Wildavsky Conference Room, ISSI, 2538 Channing Way

Co-sponsored by Center for Race and Gender, Departent of Sociology and Gender & Women's Studies, UC Berkeley

June 2017

Friday, June 23 - Saturday, June 24


Center for Ethnographic Research presents:

June 23 - 24 | 9:00am - 5:00pm

Practical Qualitative Data Analysis in ATLAS.ti [PC Version 8]

This workshop is full. 

Corey Abramson, Assistant Professor of Sociology, University of Arizona

This workshop will provide both a conceptual background and practical experience in computer assisted qualitative data analysis (CAQDA) using ATLAS.ti. The workshop begins by examining the core elements common to all CAQDA, regardless of methodological orientation, discipline/profession, or platform. After instruction in the fundamental aspects of CAQDA, the course turns to the logic of the ATLAS.ti program, and how it functions as a tool for CAQDA. The workshop consists of both instruction and hands-on exercises in ATLAS.ti. By the end of the course, participants will have all the conceptual and practical tools necessary to employ ATLAS.ti in their current or future projects involving qualitative data. The workshop will be limited to 15 participants so that everyone receives individual attention.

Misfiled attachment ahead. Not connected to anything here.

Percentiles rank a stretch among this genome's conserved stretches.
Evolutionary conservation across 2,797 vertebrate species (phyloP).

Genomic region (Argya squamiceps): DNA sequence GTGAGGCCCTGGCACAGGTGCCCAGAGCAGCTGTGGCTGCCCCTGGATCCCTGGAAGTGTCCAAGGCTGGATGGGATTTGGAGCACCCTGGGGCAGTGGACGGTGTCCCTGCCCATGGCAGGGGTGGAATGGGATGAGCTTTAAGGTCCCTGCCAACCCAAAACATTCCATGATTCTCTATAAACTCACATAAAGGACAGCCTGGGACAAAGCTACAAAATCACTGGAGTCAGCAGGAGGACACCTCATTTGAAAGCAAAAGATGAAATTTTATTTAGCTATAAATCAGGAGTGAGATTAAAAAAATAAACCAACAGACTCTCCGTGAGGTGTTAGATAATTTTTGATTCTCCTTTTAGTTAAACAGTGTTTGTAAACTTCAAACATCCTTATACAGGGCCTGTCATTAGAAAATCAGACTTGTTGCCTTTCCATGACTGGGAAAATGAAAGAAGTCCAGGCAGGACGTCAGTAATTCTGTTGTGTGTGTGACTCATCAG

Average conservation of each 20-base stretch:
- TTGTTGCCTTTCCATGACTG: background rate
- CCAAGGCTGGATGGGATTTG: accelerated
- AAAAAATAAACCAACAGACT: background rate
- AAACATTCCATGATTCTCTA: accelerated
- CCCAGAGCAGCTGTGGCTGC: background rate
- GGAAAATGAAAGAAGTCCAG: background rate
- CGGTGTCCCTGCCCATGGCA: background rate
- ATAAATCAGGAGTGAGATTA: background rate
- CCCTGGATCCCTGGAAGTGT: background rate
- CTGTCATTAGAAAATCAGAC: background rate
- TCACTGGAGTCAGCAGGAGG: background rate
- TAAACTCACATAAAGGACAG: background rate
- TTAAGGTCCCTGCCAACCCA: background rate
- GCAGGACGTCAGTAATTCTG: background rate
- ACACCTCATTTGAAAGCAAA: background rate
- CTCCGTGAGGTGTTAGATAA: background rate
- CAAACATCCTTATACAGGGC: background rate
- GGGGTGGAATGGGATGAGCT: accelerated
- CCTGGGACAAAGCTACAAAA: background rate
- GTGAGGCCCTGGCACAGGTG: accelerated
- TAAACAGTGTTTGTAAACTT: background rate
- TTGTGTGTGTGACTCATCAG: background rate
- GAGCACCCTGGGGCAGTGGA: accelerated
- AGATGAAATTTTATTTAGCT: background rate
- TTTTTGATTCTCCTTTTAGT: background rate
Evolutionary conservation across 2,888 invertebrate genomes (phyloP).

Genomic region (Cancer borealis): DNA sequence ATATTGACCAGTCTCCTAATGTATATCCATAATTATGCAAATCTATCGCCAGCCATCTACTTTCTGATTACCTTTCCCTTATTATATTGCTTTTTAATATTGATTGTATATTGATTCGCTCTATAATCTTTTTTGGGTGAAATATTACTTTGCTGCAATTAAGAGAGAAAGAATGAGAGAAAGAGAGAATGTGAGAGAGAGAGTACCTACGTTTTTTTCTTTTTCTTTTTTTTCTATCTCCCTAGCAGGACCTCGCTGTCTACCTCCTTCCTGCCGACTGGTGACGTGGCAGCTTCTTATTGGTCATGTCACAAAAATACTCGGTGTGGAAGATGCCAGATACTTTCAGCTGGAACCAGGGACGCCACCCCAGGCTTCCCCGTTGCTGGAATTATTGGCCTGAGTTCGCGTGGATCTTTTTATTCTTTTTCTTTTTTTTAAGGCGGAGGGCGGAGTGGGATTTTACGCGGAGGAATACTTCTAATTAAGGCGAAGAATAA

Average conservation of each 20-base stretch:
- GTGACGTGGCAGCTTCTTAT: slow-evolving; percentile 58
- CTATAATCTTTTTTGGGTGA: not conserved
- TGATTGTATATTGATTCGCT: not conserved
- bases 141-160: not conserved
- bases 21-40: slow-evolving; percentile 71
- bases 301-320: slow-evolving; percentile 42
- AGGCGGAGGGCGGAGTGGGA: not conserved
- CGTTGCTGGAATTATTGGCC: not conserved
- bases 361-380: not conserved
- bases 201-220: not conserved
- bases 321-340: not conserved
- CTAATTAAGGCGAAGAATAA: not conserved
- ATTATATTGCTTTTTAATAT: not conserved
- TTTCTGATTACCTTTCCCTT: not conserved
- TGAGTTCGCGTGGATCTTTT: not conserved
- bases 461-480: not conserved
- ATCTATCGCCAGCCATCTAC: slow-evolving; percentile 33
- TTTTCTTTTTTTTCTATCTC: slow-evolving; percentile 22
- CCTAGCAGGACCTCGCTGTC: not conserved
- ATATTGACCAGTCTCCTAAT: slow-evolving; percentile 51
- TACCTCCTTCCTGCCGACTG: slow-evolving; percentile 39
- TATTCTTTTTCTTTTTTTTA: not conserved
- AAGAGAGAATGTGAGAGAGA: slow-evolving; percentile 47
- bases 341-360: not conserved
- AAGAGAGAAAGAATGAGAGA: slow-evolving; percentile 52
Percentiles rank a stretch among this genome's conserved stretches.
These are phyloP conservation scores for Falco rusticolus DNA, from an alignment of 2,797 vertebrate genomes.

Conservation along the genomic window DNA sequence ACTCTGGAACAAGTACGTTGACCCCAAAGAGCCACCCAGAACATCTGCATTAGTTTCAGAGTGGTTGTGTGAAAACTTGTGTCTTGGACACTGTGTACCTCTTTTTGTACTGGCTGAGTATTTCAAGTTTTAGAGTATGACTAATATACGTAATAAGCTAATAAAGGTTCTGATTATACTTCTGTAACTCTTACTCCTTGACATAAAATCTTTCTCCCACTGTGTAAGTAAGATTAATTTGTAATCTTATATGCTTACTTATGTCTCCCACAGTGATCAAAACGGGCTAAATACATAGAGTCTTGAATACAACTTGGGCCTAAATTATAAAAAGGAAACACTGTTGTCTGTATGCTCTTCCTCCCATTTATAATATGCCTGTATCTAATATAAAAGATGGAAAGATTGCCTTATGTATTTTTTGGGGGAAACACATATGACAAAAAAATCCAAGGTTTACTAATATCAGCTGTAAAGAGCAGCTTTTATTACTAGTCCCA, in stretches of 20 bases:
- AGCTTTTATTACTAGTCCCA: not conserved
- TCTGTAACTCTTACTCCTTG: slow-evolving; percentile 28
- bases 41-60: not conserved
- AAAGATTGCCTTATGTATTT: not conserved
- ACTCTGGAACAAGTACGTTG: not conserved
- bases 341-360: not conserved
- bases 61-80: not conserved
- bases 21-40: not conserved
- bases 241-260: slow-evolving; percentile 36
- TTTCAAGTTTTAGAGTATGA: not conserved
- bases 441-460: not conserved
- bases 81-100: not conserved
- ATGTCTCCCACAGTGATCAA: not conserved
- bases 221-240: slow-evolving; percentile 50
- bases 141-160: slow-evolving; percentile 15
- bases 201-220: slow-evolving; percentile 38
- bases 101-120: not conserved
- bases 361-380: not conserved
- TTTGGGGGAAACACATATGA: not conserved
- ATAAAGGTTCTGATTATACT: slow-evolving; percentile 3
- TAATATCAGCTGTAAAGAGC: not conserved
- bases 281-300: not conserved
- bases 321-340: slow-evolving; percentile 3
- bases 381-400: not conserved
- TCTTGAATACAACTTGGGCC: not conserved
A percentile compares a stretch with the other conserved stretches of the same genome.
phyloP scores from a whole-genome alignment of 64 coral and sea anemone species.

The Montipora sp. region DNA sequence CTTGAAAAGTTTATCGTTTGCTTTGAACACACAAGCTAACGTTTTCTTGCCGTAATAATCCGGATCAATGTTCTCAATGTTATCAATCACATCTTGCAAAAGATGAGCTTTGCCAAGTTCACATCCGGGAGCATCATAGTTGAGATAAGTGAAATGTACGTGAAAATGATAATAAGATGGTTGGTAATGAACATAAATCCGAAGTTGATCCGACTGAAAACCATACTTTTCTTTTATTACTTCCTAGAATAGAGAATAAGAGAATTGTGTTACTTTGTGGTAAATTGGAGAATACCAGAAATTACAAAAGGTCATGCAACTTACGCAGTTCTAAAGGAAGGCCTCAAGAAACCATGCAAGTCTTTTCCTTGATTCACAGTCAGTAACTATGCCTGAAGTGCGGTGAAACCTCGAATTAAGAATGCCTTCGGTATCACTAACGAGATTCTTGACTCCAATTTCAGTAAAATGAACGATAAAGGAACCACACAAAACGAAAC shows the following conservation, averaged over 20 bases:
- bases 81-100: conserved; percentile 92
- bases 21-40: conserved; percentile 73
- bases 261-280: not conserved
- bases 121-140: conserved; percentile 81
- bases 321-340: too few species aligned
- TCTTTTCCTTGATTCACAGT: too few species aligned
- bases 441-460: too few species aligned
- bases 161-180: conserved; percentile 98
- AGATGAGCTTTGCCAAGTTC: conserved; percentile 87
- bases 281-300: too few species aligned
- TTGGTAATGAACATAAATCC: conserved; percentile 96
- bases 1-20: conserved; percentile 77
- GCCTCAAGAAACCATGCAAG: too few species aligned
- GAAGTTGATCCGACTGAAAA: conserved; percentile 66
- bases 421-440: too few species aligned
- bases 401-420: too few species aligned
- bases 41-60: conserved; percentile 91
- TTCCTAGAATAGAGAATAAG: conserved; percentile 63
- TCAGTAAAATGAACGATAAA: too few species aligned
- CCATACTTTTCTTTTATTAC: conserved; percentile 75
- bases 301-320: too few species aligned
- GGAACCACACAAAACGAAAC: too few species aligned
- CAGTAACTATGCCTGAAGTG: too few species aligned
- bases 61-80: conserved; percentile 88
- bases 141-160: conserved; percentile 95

The cost to attend the two-day course is $400 for UC Berkeley students, $450 for other students, $550 for those in the academic/non-profit sector, and $700 for all other participants. Register by May 15 to save $50.

Register here. Space is limited, so please register early. You may cancel your registration up to one month in advance for a refund, less a $20 cancellation fee. Beginning May 23, you may cancel but will only receive a refund if we are able to fill your slot. 

Details about course content, participant testimonials, lodging information, and more are available here. Still have questions? Contact or (510) 643-7238.